1. Perform the following processing steps for each batch of data (data frame) ingested:
    1. Select only the required columns and convert the data frame to the AWS Glue native DynamicFrame.

datasource0 = DynamicFrame.fromDF(data_frame, glueContext, “from_data_frame”).select_fields([‘marketplace’,’event_time’, ‘views’])

As shown in the preceding example code, select only the columns marketplace, event_time, and views to write to output CSV files in Amazon S3. Lookout for Metrics uses these columns for running anomaly detection. In this example, marketplace is the optional dimension column used for grouping anomalies, views is the metric to be monitored for anomalies, and event_time is the timestamp for time series data.

    1. Populate the time interval in each streaming record ingested:

datasource1 = Map.apply(frame=datasource0, f=populateTimeInterval)

In the preceding code, we provide the custom function populateTimeInterval, which determines the appropriate time interval for the given data point based on its event_time timestamp column.

The following table includes example time intervals determined by the function for a 5-minute frequency.

Input timestamp Start of time interval determined by populateTimeInterval function
2021-05-24 19:18:28 2021-05-24 19:15
2021-05-24 19:21:15 2021-05-24 19:20

The following table includes example time intervals determined by the function for a 10-minute frequency.

Input timestamp Start of time interval determined by populateTimeInterval function
2021-05-24 19:18:28 2021-05-24 19:10
2021-05-24 19:21:15 2021-05-24 19:20
    1. The write_dynamic_frame() function uses the time interval (as determined in the previous step) as the partition key to write output CSV files to the appropriate S3 prefix structure:

datasink1 = glueContext.write_dynamic_frame.from_options(frame = datasource1, connection_type = “s3”, connection_options = {“path”: path_datasink1, “partitionKeys”: [“intvl_date”, “intvl_hhmm”]}, format_options={“quoteChar”: -1, “timestamp.formats”: “yyyy-MM-dd HH:mm:ss”}, format = src_format, transformation_ctx = “datasink1”)

For example, the following screenshot shows that the ETL script writes output to the S3 folder structure organized by 5-minute time intervals.

For additional details on partitions for ETL outputs, see Managing Partitions for ETL Output in AWS Glue.

You can set up a live detector using Amazon S3 as a continuous data source to start detecting the anomalies in streaming data. For detailed instructions, see GitHub repo.


You need the following to deploy the solution:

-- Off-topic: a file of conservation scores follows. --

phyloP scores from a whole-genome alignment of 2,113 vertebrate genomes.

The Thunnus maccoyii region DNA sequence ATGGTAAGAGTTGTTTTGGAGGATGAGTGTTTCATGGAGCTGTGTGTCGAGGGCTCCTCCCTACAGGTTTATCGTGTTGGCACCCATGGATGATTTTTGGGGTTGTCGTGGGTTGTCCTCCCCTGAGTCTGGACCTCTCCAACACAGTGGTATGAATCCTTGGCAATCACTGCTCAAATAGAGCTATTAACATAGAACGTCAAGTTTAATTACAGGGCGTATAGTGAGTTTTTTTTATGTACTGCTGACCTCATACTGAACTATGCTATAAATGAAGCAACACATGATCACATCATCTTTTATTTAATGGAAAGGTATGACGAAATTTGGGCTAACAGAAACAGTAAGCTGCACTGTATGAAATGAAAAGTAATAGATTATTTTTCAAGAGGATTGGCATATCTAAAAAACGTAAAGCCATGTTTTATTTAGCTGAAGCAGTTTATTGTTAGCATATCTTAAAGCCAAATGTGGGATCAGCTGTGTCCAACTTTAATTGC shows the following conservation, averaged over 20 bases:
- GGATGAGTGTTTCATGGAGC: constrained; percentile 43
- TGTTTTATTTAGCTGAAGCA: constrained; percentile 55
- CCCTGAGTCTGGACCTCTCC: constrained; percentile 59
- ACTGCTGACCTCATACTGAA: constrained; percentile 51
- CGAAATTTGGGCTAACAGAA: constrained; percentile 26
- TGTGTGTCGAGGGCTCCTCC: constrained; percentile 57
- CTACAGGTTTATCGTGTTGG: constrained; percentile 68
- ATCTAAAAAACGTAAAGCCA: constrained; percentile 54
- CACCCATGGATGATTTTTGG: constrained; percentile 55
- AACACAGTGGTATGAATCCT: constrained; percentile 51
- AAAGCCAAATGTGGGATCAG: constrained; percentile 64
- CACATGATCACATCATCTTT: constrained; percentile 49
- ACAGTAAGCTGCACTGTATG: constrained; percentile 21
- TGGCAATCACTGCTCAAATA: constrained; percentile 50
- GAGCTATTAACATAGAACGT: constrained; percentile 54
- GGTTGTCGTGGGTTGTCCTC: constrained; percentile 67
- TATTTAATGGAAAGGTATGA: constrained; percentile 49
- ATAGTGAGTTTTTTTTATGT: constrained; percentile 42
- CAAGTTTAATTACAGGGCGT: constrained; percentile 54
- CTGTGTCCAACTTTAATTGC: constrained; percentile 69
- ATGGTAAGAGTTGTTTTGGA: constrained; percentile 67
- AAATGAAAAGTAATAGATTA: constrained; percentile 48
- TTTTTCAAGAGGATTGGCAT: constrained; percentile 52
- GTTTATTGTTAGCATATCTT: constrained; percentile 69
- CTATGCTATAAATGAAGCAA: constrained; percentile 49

• An AWS account with permissions to deploy the solution using AWS CDK
  • A workstation or development environment with the following installed and configured:
    • npm
    • Typescript
    • AWS CDK
    • AWS account credentials

You can find detailed instructions in the “Getting Started” section of the GitHub repo.

Deploy the solution

Follow the step-by-step instructions in the GitHub repo to deploy the solution components. AWS CDK templates are provided for each of the solution components, organized in their own directory structure within the GitHub repo. The templates deploy the following resources:

  • Data generator – The Lambda function, Amazon EventBridge rule, and Kinesis data stream
  • Connector for Lookout for Metrics – The AWS Glue Spark streaming ETL job and S3 bucket
  • Lookout for Metrics continuous detector – Our continuous detector

Clean up

To avoid incurring future charges, delete the resources by deleting the stacks deployed by the AWS CDK.


In this post, we showed how you can detect anomalies in streaming data sources using a Lookout for Metrics continuous detector. The solution used serverless streaming ETL with AWS Glue to prepare the data for Lookout for Metrics anomaly detection. The reference implementation used an ecommerce sample data schema (platform, marketplace, event_time, views, revenue) to demonstrate and test the solution.

You can easily extend the provided data generator code and ETL script to process your own schema and sample data. Additionally, you can adjust the solution parameters such as anomaly detection frequency to match your use case. With minor changes, you can replace the sample data generator with an existing Kinesis Data Streams streaming data source.

To learn more about Amazon Lookout for Metrics, see Introducing Amazon Lookout for Metrics: An anomaly detection service to proactively monitor the health of your business and the Lookout for Metrics Developer Guide. For additional information about streaming ETL jobs with AWS Glue, see Crafting serverless streaming ETL jobs with AWS Glue and Adding Streaming ETL Jobs in AWS Glue.

About the Author

Babu Srinivasan is a Sr. Solutions Architect at AWS, with over 24 years of experience in IT and the last 6 years focused on the AWS Cloud. He is passionate about AI/ML. Outside of work, he enjoys woodworking and entertains friends and family (sometimes strangers) with sleight of hand card magic.